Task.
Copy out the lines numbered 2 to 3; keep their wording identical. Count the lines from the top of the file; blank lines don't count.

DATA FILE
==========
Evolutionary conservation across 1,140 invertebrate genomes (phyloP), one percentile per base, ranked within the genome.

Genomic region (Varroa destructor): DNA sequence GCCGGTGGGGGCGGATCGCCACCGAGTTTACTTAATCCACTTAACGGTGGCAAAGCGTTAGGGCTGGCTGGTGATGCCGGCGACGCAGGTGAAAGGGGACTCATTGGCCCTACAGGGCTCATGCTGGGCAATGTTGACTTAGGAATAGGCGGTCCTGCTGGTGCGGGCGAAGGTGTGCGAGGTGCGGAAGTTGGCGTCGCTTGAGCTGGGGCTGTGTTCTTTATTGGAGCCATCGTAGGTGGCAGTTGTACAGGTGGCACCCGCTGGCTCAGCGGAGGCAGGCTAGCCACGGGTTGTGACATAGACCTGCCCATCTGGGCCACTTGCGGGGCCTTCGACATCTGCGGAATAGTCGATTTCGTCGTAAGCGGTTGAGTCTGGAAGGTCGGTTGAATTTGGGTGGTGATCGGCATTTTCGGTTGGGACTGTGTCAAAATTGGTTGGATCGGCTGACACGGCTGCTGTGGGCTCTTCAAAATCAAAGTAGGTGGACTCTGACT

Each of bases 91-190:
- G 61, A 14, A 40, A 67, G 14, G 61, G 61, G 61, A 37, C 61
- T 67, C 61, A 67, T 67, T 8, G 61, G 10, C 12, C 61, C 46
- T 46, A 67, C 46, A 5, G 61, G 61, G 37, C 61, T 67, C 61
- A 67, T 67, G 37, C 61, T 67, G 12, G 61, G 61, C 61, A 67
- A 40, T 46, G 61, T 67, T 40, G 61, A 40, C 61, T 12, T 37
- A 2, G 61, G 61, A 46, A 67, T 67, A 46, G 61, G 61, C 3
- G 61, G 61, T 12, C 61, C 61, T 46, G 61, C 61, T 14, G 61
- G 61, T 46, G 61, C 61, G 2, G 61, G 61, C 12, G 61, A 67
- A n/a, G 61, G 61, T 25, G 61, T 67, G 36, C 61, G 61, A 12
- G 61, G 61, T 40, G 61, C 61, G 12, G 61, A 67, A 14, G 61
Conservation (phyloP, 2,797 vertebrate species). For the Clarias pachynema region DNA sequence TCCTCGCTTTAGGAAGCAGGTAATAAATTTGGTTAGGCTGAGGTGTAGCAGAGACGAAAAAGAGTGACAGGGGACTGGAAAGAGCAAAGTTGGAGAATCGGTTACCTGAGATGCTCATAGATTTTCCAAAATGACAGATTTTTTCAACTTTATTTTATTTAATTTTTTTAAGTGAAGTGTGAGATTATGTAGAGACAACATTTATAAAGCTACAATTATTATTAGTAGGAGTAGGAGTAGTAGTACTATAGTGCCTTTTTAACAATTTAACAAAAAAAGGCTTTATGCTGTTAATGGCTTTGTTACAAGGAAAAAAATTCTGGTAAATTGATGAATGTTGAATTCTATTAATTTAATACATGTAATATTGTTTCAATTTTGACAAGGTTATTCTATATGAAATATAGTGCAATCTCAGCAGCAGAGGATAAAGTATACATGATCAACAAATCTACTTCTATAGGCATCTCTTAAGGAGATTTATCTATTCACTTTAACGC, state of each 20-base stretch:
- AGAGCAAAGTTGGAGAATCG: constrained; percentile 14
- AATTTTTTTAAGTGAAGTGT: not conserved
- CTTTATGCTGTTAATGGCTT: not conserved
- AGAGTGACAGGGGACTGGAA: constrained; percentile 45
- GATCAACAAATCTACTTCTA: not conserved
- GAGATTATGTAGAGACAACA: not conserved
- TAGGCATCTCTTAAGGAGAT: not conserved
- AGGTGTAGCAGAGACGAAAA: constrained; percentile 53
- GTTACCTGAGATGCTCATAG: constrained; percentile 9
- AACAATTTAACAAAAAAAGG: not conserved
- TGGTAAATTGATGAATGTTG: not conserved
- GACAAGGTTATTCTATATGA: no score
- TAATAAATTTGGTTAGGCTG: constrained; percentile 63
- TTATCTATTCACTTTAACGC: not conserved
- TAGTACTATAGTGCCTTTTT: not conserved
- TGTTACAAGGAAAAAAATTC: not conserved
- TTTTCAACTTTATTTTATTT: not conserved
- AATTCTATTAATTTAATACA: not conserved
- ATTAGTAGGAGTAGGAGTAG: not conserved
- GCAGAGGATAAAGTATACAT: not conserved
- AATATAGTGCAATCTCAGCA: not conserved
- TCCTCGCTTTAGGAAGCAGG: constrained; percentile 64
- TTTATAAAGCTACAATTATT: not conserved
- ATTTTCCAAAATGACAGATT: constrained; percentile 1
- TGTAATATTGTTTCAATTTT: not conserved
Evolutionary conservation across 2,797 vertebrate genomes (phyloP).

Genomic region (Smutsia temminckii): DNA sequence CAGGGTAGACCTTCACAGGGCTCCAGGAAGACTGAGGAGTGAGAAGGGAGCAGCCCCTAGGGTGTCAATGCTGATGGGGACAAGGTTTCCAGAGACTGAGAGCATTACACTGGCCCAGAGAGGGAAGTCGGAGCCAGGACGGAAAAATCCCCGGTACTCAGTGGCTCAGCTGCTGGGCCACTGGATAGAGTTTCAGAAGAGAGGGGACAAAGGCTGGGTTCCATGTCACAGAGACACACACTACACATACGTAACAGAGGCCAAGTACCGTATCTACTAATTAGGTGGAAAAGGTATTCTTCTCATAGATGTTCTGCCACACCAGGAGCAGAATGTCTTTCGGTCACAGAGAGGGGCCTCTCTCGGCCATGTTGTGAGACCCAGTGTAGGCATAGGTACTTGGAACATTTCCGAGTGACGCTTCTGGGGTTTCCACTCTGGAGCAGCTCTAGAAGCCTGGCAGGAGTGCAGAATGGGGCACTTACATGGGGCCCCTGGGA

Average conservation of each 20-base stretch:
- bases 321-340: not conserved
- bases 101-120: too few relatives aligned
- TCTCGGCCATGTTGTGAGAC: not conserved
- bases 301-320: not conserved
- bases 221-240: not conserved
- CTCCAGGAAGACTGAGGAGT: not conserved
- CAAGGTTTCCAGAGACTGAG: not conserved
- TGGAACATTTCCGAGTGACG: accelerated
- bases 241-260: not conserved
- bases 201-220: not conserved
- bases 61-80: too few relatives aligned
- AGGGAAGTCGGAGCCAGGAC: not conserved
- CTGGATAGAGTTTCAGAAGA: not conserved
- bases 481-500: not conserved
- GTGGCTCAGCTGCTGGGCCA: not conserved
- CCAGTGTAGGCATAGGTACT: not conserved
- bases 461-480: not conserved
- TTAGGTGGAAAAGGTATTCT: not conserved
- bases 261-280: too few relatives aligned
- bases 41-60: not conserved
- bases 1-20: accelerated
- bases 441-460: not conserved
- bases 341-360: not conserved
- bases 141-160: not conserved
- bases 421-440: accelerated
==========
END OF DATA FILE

Genomic region (Varroa destructor): DNA sequence GCCGGTGGGGGCGGATCGCCACCGAGTTTACTTAATCCACTTAACGGTGGCAAAGCGTTAGGGCTGGCTGGTGATGCCGGCGACGCAGGTGAAAGGGGACTCATTGGCCCTACAGGGCTCATGCTGGGCAATGTTGACTTAGGAATAGGCGGTCCTGCTGGTGCGGGCGAAGGTGTGCGAGGTGCGGAAGTTGGCGTCGCTTGAGCTGGGGCTGTGTTCTTTATTGGAGCCATCGTAGGTGGCAGTTGTACAGGTGGCACCCGCTGGCTCAGCGGAGGCAGGCTAGCCACGGGTTGTGACATAGACCTGCCCATCTGGGCCACTTGCGGGGCCTTCGACATCTGCGGAATAGTCGATTTCGTCGTAAGCGGTTGAGTCTGGAAGGTCGGTTGAATTTGGGTGGTGATCGGCATTTTCGGTTGGGACTGTGTCAAAATTGGTTGGATCGGCTGACACGGCTGCTGTGGGCTCTTCAAAATCAAAGTAGGTGGACTCTGACT

Each of bases 91-190: